Fresh Approach

Colorado district pilots from-scratch program.

FoodService Director - fresh approach - Eagle Count SchoolsEAGLE COUNTY, Colo.—At 6,000-student Eagle County Schools, a made-from-scratch program called Fresh Approach is being piloted at Brush Creek Elementary School.

The heart of Fresh Approach, as the name suggests, is cooking entrées and side dishes from scratch. The new preparation method is paired with healthy changes like eliminating “junk foods” in the à la carte program.

Leading the charge in Fresh Approach are Ray Edel, director of nutritional services, and Tony Cordona, assistant director of nutritional services.

“We’re making our entrées from scratch,” Edel said. “We’re making our side dishes from scratch. We’re putting out an all-you-can-eat fresh fruit and vegetable bar that is self-service.”

New entrées include teriyaki chicken, chicken fajitas, roasted herb chicken, meatloaf and mashed potatoes, whole-wheat pizza, beef and bean burritos, lasagna and a pork bowl, which is a pork stir-fry.

Other changes include serving only 1% and skim white milk and selling only à la carte snacks that have nutritional value such as pumpkin seeds, raisins and fresh fruit.

Recipe development: Edel said that since Fresh Approach started this school year, participation has increased.

“The goal is to use this as a pilot, learn from it, develop our recipes and take that and bring it to all of our elementary schools next year and possibly our middle schools,” he said. “We are trying to hone in on the pilot and make sure it is a successful project. We are learning from the recipes about what’s working and not working and what we have time to make with our allocated labor. The students are really responding well.”

FoodService Director - fresh approach - Eagle Count SchoolsEdel said most of the new recipes are from old USDA recipes or from the Lunch Box, a Web site created by Ann Cooper and the Food, Family, Farming Foundation, a nonprofit organization created to help transform the U.S. food system to be more sustainable and ecologically sound. Other new recipes were provided by culinary boot camps hosted by Live Well Colorado, a nonprofit that helps reduce obesity by promoting healthy eating and an active lifestyle. Live Well Colorado has hosted several boot camps for child nutrition professionals this summer to provide training on how to cook healthier recipes.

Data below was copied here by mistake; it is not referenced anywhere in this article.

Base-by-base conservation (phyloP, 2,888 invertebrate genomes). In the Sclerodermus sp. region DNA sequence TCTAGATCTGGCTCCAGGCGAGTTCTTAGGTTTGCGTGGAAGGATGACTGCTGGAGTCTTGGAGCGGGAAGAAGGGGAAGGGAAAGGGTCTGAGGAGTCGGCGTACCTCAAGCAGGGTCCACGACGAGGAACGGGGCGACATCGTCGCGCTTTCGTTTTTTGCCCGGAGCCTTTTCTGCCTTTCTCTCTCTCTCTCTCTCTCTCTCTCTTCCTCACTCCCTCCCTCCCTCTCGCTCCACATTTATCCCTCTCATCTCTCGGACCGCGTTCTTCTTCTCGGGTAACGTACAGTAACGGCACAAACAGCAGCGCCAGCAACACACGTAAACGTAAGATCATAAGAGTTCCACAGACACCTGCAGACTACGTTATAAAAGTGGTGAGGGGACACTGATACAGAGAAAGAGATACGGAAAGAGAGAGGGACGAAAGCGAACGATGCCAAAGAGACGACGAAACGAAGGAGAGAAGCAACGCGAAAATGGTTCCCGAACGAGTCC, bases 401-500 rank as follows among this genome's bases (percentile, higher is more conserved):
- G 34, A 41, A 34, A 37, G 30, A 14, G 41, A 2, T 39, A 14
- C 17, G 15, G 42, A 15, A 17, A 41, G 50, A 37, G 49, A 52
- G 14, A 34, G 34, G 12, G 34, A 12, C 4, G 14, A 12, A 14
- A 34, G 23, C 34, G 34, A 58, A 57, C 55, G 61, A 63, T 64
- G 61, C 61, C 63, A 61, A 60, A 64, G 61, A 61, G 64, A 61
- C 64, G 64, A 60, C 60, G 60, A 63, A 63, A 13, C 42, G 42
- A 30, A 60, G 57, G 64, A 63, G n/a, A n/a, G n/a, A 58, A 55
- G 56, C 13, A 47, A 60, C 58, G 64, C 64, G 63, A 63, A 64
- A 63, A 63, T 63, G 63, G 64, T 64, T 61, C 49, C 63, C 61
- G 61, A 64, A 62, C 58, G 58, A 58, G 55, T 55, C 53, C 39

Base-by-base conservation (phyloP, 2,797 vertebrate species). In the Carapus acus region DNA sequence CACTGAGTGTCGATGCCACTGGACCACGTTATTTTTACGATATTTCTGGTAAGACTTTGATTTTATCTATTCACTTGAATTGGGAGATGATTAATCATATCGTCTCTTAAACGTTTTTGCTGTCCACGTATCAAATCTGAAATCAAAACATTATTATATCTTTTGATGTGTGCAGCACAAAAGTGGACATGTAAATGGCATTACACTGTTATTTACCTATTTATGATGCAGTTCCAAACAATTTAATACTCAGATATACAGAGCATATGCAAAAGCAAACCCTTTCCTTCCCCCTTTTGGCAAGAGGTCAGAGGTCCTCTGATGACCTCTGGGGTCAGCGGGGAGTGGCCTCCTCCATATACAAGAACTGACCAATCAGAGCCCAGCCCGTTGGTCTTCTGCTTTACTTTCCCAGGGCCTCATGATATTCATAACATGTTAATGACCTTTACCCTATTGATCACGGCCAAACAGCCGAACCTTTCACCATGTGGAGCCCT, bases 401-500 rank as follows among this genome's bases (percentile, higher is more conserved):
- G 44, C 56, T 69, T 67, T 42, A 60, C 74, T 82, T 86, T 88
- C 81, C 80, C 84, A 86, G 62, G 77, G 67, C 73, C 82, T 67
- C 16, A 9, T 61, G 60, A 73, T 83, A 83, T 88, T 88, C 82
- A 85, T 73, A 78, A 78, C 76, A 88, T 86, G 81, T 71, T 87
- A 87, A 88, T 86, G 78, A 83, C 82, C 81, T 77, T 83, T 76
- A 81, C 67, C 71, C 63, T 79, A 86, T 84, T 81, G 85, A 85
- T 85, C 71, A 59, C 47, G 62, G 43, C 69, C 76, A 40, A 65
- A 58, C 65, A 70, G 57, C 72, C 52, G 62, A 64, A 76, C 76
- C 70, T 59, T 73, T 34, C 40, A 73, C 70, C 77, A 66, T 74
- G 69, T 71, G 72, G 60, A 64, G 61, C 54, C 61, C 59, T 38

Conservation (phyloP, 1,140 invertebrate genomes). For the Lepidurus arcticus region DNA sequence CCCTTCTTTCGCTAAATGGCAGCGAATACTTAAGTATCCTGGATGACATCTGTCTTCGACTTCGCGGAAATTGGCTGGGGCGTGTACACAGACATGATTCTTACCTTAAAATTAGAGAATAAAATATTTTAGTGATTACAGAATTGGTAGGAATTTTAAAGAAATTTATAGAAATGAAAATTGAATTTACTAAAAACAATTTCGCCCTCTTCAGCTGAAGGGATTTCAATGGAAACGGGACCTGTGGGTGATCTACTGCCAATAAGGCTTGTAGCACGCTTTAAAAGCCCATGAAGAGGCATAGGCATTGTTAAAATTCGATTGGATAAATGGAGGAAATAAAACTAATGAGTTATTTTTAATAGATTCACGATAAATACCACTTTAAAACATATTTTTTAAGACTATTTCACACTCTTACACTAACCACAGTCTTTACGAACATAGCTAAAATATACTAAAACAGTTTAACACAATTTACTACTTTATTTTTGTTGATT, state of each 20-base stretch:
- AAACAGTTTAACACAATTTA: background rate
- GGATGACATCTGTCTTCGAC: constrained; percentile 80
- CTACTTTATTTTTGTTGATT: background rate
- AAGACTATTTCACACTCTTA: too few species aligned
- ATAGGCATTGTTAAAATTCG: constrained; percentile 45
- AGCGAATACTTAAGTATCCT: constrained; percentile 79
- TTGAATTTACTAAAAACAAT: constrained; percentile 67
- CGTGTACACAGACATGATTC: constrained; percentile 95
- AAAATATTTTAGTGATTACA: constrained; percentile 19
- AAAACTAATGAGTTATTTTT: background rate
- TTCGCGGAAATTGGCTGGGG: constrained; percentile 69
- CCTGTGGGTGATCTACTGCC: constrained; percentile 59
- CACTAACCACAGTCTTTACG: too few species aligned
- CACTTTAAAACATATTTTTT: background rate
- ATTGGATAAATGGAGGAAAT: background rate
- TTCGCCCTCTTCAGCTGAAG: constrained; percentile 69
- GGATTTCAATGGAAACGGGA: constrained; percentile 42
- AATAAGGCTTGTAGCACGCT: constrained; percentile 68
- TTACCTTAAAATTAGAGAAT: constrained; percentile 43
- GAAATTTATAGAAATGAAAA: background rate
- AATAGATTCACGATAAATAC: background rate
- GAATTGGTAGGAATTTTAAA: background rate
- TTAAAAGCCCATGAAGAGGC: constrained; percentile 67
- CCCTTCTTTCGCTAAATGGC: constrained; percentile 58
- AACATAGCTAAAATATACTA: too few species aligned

“We were probably doing 30% before that was non-processed and now we are doing 100%, so it’s quite a big change,” Edel said. “Luckily, we got to send two people to this culinary boot camp. We sent the culinary manager at Brush Creek and my assistant, Tony Cordona. Tony has quite a strong culinary background, so he has really tried to support the staff at Brush Creek.”

All of the district’s cafeterias have on-site kitchens, but some new equipment, such as an immersion blender, was needed.

Getting started: Edel estimated that the cost of starting the pilot was between $10,000 and $15,000. “Most of that is going to food cost and labor,” he said. “We probably only spent $1,500 on equipment. Tony is spending more time at that location. The goal was to give them temporary help until we get everything dialed in and we understand which recipes are working for us, which ones are not and which ones the kids like. Our goal is really to not add any or much labor to the program. How can we do that? It’s keeping it as simple as possible. It’s really concentrating on a hot entrée and a fresh fruit and vegetable bar. There is one entrée selection every day. The fresh fruit and vegetable bar or salad bar is the second choice.”

Edel said Brush Creek was the ideal location to run the pilot. “It is a location with very little free and reduced,” he said. “School meals are really a choice and not a necessity for most of these children. Our participation rate was low here as well.”

Brush Creek also was selected because Edel said there is a strong “green” movement at the school and the students’ parents are involved in school matters. “This school has a greenhouse that they started last year,” he said. “This school also has a green team so they are looking at all facets of the school. They are composting, recycling and looking at lights and mechanicals and the entire footprint of the school. It really was a good fit as a pilot program because there are a lot of involved parents.”